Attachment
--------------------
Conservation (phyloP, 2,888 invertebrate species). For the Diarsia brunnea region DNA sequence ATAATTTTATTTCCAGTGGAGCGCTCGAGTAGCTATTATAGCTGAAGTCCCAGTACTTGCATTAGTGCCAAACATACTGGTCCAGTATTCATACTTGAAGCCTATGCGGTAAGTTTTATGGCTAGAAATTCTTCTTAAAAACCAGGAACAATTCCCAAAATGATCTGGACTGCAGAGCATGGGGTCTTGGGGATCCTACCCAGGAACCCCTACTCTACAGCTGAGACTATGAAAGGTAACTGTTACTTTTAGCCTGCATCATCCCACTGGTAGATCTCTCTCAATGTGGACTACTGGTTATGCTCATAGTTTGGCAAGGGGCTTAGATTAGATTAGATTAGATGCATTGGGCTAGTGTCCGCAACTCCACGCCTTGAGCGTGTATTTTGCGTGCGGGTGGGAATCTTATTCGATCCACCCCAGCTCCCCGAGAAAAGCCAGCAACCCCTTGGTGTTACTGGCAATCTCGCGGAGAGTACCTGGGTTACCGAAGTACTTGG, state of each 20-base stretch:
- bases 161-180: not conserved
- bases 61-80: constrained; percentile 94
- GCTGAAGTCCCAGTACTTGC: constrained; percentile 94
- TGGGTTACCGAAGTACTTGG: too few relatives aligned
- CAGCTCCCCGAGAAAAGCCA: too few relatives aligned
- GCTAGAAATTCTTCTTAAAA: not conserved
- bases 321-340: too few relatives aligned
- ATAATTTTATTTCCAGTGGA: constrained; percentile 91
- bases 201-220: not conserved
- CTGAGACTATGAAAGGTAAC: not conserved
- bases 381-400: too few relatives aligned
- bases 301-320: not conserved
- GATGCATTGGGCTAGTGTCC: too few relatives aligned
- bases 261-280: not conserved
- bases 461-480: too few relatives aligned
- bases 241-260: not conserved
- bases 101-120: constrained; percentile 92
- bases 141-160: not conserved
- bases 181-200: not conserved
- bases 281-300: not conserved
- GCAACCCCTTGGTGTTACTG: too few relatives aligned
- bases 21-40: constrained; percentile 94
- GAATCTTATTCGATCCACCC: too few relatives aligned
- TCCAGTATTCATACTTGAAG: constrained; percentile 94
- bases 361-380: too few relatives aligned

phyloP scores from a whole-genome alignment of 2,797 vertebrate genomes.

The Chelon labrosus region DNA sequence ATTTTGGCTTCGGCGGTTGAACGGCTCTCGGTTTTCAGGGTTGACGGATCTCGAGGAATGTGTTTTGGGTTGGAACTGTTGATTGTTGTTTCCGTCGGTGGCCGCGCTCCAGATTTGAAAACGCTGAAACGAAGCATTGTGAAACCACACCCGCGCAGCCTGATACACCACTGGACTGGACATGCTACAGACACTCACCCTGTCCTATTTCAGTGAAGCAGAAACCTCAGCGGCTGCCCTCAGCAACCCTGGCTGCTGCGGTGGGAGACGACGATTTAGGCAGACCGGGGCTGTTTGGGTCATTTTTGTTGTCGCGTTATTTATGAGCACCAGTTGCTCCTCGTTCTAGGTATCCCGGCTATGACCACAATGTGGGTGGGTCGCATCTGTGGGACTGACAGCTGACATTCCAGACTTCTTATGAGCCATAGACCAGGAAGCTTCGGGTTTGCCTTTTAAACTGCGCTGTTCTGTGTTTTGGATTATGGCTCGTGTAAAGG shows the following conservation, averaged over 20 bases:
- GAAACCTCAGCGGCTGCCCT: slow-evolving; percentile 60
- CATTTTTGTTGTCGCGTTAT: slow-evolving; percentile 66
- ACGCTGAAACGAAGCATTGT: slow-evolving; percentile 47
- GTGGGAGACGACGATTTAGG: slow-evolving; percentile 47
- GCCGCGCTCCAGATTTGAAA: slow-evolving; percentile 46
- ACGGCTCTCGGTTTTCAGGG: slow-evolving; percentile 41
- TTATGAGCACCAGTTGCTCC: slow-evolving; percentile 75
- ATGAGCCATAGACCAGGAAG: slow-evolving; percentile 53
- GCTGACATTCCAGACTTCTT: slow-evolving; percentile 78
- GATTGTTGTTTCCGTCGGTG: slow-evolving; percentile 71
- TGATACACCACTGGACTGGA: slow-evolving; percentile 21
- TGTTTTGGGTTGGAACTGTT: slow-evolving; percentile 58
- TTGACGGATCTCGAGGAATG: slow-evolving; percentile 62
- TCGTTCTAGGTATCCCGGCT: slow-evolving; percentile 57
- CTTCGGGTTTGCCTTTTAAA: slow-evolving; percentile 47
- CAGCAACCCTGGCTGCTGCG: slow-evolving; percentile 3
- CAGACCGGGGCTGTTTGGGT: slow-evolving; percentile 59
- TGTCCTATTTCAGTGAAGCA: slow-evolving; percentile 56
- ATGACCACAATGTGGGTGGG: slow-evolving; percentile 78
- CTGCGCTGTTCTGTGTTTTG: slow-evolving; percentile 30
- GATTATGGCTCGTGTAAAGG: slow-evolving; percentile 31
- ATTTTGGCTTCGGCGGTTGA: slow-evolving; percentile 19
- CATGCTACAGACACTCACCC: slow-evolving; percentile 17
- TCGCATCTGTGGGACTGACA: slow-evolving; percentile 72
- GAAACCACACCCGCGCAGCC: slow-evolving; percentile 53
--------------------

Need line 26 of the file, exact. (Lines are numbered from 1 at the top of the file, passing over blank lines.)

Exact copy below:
- bases 361-380: too few relatives aligned